Sunday, November 20, 2016

Movements, subtle or blatant, can signal a deer’s intentions

Ambling slowly through the brush as it browses, the deer’s ears are drooped, its tail swaying lazily from side to side. It stops, rigid and motionless, then bobs its head horizontally. Twice, the deer lowers its head to the ground and snaps it up again. It snorts and stomps.
What is the deer’s next move?
More to the point, at this juncture in the deer-human encounter, what is the smartest next move that a hunter could make?
In eight days, nearly a million hunters will participate in Pennsylvania’s statewide firearm deer season. For many, success will depend on their understanding of whitetail behavior. Just as a deer “sees” with its nose, it signals its intentions through movements. Hunters can increase their chance of success by reading that body language.
Everyone knows what a raised white tail means. How about when the tail is slowly wagging?
“Does do that. It can mean she’s emitting her scent in estrus. Sometimes they call that ‘squatting tail,’” said Marshall Muntz of Allison Park, a longtime hunter and assistant manager at the new Gander Mountain outfitter in Monroeville. “I look for that from a doe, and then look for buck to follow.”
A wagging tail can tell another story. Some hunters read it as a sign of contentedness commonly made when a deer is feeding and feeling safe. Either way, a wagging tail is a sign that the hunter has not been spotted.
During the rut, when a hormonally driven urge to reproduce overrides all else, hunters are the last thing on a deer’s mind. A whitetail exhibiting rutting behavior is most likely preoccupied with sexual desire and unaware that it’s in somebody’s crosshairs.
“Have you seen the lip curl, when a buck’s lower lip curls out over its mouth?” asked Muntz. “The tongue is lapping, the nostrils are flared. That deer is so into scenting a doe it has no idea [a hunter] is around.”
In male and female deer, the rut activates the vomeronasal organ. Located in the sinus cavity, its sensory neurons detect airborne non-vaporized chemical compounds that normally can not be detected by smell — primarily pheromones from the urine and excretions of does in estrus. All that lip curling, nostril flaring and tongue lapping is intended to force a whiff of the sexually stimulating scent over the olfactory organ.
“Another rutting behavior is called ‘bird dogging,’” said Muntz. “You’ll see a buck running with its nose straight to the ground following a doe.”
Sometimes a hot doe will be bird-dogged by more than one buck at a time. If the first rack is small, a hunter might gamble and wait for a bigger bird-dogging suitor.
Some deer movements suggest confusion, or at least uncertainty.
“Ears are a dead set giveaway,” said Muntz. “It’s the first thing I look at after counting [antler points] for three up. If the ears are kind of hanging low and relaxed, the deer is content and has no clue it’s being watched. But if they’re straight up or twisting left and right, it’s really paying attention. It knows something is wrong and is ‘looking’ for it with its ears.”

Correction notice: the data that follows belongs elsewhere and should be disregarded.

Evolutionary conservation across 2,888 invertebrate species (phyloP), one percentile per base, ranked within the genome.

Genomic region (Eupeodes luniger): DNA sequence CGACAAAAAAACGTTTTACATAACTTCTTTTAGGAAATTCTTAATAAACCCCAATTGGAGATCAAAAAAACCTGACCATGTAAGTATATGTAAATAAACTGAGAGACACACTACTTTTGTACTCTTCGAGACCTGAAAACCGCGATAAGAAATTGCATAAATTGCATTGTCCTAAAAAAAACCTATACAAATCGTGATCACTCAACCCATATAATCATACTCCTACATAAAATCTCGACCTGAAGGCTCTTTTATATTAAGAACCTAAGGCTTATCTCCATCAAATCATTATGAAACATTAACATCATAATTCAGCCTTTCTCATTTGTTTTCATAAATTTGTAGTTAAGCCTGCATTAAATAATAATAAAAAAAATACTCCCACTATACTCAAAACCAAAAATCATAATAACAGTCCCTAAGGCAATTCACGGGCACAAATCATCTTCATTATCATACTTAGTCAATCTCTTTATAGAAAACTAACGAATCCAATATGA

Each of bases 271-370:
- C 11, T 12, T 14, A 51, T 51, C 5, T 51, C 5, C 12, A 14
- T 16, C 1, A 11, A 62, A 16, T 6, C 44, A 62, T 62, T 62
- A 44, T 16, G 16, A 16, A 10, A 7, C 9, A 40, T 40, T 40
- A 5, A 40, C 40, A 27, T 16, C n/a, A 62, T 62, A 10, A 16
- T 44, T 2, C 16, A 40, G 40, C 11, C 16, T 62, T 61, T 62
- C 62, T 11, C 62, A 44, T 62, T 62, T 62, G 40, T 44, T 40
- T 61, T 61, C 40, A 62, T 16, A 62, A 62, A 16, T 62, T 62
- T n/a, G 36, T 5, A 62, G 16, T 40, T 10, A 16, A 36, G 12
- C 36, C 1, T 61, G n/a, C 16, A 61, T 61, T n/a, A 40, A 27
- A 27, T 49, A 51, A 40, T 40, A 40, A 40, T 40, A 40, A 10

Whether it’s rutting season or not, when a deer arches its back and the ribeye hairs stand on end, look out. That deer is fighting mad and ready to attack.
Sometimes the absence of movement can give away the animal’s intention. A deer that turns mostly broadside to a perceived threat isn’t offering a better target. It’s trying to make itself appear larger and more threatening to a potential adversary.
“When a deer stops dead solid, it’s trying to not be marked,” said Muntz. “It knows something’s going on but doesn’t know what. When it freezes, the hunter should freeze or [he or she] will be busted.”
Moving its head from side to side, the deer is attempting to get a better three-dimensional impression of what’s out there.
“The worst thing a hunter could do at that moment is move,” said Muntz.
Unable to identify the danger, a deer may try to get the hidden adversary to move. Snorting is an attempt to get the threat to respond, revealing its location. (Not to be confused with the male deer’s snort-wheeze. Sometimes called a “snot shot,” it’s a form of aggressive nose blowing intended to intimidate a rival.)
“When a deer stomps, it’s a challenge. It’s frustrated that it knows you’re there but doesn’t know what you are,” said Muntz. “Sometimes when a big doe feels threatened, it will throw its head to the ground and snap it back up several times.”
How should a hunter respond?
Shoot. Presuming that safety, legal and range considerations have been confirmed and the hunter wants this deer, the aggressive head bobbing signals that the animal is seconds from running off. Shoot before the deer, and the opportunity, are gone.

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